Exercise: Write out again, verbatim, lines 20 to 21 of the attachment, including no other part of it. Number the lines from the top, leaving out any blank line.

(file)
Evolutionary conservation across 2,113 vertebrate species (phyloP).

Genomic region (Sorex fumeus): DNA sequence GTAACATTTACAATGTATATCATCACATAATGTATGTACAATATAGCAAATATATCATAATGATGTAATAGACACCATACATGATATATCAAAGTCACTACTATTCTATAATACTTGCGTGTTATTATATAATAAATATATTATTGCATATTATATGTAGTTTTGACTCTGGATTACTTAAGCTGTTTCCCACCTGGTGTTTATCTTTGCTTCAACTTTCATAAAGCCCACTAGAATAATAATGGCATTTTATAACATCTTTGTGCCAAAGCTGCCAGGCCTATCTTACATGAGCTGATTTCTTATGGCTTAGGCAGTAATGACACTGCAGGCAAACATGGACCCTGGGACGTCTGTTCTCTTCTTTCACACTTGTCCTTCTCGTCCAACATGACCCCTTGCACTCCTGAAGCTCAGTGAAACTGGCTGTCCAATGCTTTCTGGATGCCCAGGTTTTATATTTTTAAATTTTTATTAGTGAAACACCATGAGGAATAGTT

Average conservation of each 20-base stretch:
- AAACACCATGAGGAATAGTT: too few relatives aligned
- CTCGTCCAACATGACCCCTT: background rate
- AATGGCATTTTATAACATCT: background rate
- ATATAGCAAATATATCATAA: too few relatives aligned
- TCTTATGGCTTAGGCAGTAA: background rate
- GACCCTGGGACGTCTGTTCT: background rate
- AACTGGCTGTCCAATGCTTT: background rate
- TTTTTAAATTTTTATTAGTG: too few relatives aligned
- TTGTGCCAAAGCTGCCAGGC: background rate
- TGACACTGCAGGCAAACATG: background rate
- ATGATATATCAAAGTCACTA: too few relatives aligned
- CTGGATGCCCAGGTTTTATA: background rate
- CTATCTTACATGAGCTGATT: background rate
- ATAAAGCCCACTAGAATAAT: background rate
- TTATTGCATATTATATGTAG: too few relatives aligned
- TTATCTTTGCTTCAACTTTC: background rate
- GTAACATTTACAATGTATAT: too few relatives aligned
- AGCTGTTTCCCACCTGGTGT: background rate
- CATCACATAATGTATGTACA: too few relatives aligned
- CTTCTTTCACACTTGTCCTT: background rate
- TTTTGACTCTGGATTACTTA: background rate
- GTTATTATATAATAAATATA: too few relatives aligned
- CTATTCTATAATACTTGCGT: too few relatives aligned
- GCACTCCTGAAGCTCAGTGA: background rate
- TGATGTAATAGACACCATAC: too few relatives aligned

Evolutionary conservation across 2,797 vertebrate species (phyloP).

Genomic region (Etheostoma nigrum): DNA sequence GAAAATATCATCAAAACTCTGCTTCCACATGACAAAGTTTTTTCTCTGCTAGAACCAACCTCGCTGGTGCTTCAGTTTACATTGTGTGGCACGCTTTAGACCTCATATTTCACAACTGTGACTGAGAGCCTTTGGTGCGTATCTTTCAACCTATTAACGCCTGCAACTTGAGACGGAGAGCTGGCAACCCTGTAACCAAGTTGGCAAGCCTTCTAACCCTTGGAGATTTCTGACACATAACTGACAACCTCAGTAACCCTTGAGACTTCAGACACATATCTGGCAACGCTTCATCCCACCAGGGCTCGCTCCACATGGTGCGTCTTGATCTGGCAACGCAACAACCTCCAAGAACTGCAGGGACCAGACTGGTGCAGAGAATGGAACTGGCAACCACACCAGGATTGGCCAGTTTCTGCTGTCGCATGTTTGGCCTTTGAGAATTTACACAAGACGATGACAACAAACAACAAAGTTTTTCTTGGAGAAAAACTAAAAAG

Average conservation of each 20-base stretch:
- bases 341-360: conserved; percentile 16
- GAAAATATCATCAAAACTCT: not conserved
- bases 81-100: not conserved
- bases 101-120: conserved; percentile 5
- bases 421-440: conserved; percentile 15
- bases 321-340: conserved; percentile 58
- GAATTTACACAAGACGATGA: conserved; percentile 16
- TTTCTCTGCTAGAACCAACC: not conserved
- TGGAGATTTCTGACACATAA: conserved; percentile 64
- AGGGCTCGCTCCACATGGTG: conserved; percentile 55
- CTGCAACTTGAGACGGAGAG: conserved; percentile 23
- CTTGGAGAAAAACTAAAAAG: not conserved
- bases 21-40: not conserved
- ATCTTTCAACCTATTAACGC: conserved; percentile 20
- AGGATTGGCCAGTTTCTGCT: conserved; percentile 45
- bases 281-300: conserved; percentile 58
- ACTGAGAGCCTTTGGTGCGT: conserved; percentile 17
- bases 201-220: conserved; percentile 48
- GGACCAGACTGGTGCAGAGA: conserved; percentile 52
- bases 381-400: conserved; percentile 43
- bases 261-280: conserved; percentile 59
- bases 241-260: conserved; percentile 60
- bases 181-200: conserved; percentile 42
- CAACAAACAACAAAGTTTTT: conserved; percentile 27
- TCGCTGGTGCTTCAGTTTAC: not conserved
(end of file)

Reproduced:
- GTAACATTTACAATGTATAT: too few relatives aligned
- AGCTGTTTCCCACCTGGTGT: background rate